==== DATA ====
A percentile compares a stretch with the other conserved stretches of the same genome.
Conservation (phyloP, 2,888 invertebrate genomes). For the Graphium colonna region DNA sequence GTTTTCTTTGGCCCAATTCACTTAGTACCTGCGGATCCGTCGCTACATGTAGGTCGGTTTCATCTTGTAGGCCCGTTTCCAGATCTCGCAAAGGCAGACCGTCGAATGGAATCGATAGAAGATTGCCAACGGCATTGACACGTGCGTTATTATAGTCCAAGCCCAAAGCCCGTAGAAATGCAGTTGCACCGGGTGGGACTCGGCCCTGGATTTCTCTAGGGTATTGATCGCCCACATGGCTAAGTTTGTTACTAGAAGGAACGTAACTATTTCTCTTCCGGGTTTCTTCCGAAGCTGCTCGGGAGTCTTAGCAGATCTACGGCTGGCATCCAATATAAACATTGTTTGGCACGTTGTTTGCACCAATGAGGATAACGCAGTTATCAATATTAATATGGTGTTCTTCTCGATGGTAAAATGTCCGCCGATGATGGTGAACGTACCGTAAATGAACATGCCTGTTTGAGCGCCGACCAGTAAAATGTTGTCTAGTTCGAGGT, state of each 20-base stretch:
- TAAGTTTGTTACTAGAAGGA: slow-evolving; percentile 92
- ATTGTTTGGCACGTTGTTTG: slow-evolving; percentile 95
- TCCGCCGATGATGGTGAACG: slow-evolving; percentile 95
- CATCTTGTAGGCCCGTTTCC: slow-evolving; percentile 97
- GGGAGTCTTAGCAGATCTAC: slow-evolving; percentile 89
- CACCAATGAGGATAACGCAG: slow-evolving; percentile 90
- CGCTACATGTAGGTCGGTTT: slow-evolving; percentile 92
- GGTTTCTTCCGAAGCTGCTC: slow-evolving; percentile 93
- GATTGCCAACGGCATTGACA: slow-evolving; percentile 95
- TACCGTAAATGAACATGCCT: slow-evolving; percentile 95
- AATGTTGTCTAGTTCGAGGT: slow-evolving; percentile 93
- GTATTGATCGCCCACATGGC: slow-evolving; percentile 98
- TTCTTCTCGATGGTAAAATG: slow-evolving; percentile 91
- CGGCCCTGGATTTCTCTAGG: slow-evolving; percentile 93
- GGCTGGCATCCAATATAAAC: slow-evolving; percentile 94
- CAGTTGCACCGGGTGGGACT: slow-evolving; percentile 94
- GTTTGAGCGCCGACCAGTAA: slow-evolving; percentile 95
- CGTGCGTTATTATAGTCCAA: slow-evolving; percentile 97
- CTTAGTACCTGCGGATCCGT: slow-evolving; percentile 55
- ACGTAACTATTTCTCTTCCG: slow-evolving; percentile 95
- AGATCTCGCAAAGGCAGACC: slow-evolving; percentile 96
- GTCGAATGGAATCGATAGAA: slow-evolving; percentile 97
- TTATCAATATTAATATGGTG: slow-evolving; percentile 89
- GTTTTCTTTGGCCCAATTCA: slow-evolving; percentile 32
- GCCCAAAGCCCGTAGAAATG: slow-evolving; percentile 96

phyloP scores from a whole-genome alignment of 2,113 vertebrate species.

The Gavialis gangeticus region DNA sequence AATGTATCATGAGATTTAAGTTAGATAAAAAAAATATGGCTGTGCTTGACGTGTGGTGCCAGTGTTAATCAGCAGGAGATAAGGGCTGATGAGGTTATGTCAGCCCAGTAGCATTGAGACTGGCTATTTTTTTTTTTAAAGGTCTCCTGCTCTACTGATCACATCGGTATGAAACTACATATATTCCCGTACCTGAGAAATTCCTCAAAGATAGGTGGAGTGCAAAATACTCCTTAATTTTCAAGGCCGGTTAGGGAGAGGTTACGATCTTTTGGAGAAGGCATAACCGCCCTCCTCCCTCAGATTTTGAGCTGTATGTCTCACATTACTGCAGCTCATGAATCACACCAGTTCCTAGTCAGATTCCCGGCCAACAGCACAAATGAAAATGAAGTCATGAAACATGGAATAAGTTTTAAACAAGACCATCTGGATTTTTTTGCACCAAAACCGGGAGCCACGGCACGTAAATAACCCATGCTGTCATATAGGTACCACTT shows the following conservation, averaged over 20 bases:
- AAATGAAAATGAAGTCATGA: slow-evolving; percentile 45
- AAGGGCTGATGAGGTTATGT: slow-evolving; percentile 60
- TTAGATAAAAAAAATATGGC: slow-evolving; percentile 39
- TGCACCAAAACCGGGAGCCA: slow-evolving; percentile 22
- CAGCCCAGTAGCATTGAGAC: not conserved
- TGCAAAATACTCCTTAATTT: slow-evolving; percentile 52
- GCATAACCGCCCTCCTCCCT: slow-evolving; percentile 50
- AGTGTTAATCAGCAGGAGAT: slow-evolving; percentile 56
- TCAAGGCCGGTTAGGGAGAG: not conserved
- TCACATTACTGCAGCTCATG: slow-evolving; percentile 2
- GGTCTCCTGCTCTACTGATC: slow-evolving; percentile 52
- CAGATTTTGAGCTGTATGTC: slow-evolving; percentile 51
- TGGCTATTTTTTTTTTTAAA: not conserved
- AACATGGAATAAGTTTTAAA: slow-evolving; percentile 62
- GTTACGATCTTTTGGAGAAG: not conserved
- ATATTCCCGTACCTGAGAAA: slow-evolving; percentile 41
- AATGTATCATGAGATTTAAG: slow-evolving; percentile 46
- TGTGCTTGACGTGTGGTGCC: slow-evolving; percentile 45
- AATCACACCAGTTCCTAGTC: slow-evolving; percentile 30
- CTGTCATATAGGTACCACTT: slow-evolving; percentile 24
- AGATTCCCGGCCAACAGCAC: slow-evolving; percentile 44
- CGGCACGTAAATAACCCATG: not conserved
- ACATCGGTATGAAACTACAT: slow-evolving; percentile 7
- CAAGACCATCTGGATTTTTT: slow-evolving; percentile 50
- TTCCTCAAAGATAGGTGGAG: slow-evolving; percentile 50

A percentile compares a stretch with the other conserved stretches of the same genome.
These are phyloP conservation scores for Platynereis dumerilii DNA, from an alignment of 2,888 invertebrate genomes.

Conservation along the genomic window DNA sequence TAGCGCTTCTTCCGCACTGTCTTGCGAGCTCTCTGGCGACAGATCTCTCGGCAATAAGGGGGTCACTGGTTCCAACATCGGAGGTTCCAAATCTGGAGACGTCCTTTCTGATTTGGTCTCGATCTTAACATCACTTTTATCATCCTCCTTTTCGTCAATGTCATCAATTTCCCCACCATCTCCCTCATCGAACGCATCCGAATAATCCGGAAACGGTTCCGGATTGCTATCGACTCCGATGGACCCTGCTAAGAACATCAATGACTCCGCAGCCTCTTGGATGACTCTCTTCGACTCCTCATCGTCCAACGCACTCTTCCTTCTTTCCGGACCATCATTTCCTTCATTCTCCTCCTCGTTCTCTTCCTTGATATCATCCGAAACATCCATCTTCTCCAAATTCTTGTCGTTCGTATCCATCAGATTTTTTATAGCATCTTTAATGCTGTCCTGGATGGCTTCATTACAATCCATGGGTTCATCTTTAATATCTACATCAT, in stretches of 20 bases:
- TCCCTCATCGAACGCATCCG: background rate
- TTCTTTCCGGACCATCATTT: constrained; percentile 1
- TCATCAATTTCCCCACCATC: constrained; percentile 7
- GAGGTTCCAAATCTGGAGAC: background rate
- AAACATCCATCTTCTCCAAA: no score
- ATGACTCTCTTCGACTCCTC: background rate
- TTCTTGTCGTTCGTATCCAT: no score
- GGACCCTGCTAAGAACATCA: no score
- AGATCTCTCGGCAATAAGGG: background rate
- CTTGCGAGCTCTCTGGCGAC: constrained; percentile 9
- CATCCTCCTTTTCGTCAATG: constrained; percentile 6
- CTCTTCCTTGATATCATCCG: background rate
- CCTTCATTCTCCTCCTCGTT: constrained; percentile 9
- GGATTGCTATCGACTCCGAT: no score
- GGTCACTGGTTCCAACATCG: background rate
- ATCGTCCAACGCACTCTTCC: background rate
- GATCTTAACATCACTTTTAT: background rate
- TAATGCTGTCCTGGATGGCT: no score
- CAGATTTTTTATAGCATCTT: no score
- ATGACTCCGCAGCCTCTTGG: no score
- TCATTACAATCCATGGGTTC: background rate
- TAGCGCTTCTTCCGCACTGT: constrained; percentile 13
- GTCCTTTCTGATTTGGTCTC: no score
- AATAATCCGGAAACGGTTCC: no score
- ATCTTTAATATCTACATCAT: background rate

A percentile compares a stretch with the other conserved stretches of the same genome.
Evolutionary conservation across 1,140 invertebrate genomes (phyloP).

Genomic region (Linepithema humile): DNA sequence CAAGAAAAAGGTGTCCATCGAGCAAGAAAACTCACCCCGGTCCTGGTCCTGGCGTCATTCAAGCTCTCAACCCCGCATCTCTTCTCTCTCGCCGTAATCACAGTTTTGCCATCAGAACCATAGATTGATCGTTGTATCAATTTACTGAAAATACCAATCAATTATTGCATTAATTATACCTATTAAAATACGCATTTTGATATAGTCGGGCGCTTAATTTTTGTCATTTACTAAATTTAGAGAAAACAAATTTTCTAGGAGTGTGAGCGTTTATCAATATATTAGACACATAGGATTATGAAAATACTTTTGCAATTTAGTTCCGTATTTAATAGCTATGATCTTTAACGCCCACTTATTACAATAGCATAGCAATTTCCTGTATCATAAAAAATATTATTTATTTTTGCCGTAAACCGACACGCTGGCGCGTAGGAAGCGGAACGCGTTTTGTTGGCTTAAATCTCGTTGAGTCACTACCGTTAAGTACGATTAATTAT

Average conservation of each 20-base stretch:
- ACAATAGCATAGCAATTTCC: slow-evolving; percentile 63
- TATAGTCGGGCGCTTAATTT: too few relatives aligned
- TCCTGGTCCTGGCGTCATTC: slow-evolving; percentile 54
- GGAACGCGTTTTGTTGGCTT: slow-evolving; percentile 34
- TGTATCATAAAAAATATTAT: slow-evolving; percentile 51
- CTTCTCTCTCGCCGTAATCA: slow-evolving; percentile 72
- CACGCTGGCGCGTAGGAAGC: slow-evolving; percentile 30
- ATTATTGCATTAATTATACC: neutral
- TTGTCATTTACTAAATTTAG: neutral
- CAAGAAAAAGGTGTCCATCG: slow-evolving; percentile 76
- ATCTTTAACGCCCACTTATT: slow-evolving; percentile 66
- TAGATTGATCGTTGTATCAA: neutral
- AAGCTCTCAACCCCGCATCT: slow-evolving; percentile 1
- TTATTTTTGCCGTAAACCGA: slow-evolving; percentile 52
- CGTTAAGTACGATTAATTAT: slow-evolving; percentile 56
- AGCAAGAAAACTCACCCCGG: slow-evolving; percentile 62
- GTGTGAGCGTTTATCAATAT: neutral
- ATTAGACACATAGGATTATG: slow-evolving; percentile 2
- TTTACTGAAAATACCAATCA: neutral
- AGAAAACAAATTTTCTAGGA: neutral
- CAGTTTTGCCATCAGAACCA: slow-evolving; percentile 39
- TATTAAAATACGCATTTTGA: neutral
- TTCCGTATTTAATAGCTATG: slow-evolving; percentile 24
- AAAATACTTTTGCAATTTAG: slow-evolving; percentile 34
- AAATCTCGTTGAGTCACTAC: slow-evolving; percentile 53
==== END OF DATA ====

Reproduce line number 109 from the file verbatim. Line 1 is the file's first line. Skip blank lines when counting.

- TTCCGTATTTAATAGCTATG: slow-evolving; percentile 24